Genetic tests for common diseases: new insights, old concern

Armen Hareyan's picture

Better regulation is urgently needed for genetic tests, particularly those marketed directly to the public, argue researchers in this week's BMJ.

In the past 18 months, studies have identified dozens of inherited DNA variations associated with common conditions such as heart attacks, diabetes and asthma, write Professor David Melzer and colleagues.

In many cases, these findings provide insight on the cause of the disease, but clinical applications are still mostly unclear. Much work is now needed to identify and evaluate each potential clinical application. Yet, although the work of translating discovery into evidence based practice is just beginning, several companies have already marketed tests, many directly to the public.

Using tests without proper evaluation, they warn, could trigger erroneous treatment and involve major hazards. For example, direct marketing of the BRCA1 and 2 familial breast cancer tests to women at low risk was criticised for causing unfounded anxiety and unnecessary preventive surgery.

False reassurance from tests for common diseases could also result in effective prevention measures, such as controlling weight and exercising, being ignored. Problems with insurance or implications for other family members may also arise, they add.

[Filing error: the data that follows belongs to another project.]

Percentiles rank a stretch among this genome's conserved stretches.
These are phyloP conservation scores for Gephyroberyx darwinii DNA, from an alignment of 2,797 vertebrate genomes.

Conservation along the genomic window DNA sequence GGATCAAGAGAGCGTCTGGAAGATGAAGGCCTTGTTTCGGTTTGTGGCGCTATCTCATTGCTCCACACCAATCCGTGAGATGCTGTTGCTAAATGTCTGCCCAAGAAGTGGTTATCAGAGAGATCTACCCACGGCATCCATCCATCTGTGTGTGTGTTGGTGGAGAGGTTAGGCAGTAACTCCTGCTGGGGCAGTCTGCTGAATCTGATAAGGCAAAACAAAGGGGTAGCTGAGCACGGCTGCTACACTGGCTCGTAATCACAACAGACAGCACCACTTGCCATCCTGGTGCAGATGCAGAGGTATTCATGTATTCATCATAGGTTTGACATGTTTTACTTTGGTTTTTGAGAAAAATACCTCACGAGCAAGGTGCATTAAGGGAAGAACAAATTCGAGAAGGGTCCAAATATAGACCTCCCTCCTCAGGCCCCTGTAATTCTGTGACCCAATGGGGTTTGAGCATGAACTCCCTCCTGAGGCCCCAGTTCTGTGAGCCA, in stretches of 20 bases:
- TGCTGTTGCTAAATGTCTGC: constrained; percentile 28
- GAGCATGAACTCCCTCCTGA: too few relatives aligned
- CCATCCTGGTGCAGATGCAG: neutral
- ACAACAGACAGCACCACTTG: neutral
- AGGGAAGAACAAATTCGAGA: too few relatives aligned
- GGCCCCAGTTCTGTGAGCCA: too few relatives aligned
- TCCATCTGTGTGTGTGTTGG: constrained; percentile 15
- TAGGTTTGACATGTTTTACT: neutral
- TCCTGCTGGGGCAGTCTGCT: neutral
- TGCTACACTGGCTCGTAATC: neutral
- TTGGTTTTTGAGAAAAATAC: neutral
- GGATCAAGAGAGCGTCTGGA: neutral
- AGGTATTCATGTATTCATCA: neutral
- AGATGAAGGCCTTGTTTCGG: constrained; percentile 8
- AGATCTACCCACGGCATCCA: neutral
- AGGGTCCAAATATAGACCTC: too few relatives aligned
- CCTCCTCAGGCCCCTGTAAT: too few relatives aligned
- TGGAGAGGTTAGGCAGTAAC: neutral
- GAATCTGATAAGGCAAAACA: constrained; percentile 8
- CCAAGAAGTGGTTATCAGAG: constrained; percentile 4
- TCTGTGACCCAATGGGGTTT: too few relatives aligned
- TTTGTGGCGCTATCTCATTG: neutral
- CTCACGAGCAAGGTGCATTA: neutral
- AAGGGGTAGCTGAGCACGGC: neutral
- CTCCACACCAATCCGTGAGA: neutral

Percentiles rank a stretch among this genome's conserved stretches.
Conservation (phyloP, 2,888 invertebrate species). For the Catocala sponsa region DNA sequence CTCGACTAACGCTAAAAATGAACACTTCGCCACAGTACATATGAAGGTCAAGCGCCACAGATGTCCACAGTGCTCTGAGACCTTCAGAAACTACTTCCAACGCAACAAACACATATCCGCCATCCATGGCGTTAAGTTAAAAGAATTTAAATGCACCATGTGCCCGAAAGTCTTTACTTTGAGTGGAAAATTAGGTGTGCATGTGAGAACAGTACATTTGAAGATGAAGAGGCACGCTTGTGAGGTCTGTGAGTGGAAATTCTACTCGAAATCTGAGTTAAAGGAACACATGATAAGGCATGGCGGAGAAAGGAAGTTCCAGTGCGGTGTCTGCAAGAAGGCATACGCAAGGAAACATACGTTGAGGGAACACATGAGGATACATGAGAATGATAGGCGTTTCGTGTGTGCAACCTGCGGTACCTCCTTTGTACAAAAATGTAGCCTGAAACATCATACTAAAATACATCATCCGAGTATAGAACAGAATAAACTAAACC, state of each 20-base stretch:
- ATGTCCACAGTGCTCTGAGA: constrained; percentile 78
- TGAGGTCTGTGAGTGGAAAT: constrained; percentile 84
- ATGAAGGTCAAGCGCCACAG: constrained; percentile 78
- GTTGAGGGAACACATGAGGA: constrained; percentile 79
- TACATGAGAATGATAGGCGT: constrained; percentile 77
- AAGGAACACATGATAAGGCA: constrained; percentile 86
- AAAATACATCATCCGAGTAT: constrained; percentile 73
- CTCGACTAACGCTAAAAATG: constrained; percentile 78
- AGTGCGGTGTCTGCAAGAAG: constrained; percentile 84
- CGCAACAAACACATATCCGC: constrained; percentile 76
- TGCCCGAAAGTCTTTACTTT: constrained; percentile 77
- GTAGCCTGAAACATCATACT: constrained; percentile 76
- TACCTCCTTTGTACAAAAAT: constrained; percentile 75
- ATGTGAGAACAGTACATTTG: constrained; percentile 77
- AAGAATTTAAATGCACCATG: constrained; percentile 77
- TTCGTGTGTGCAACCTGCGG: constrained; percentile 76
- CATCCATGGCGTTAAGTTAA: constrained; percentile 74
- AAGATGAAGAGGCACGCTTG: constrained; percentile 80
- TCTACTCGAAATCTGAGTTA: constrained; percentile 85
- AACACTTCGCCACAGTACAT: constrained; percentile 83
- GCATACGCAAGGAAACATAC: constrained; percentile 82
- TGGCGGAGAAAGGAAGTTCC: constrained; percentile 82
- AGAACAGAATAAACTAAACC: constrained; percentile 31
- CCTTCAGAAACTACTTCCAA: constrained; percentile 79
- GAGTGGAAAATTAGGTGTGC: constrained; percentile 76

So what needs to change to ensure that tests are used appropriately?

The authors call for harmonisation of regulatory standards internationally and for more transparency regarding the clinical evidence base for new tests.

For example, a scientifically independent system for identifying and checking higher risk genetic tests is needed in Europe. Currently, genetic tests in Europe are marketed without pre-market scrutiny by regulators, and companies can keep secret the clinical evidence on their tests. Similarly, few genetic tests developed 'in-house' by laboratories in the USA are currently reviewed by regulators.

Both consumers and professionals should push for a regulatory system that encourages clinical evaluation and makes the results (or lack of them) easily available to all, write the authors. Professional bodies and health care providers should also remind professionals that using tests in routine practice without evidence of utility is incompatible with good clinical practice.

These improvements in the clinical evaluation of tests may prove as important as the discoveries themselves in realising the promise of genomics to improve health, they conclude.

An accompanying editorial supports these views, saying that international collaboration to set standards and methods is urgently needed.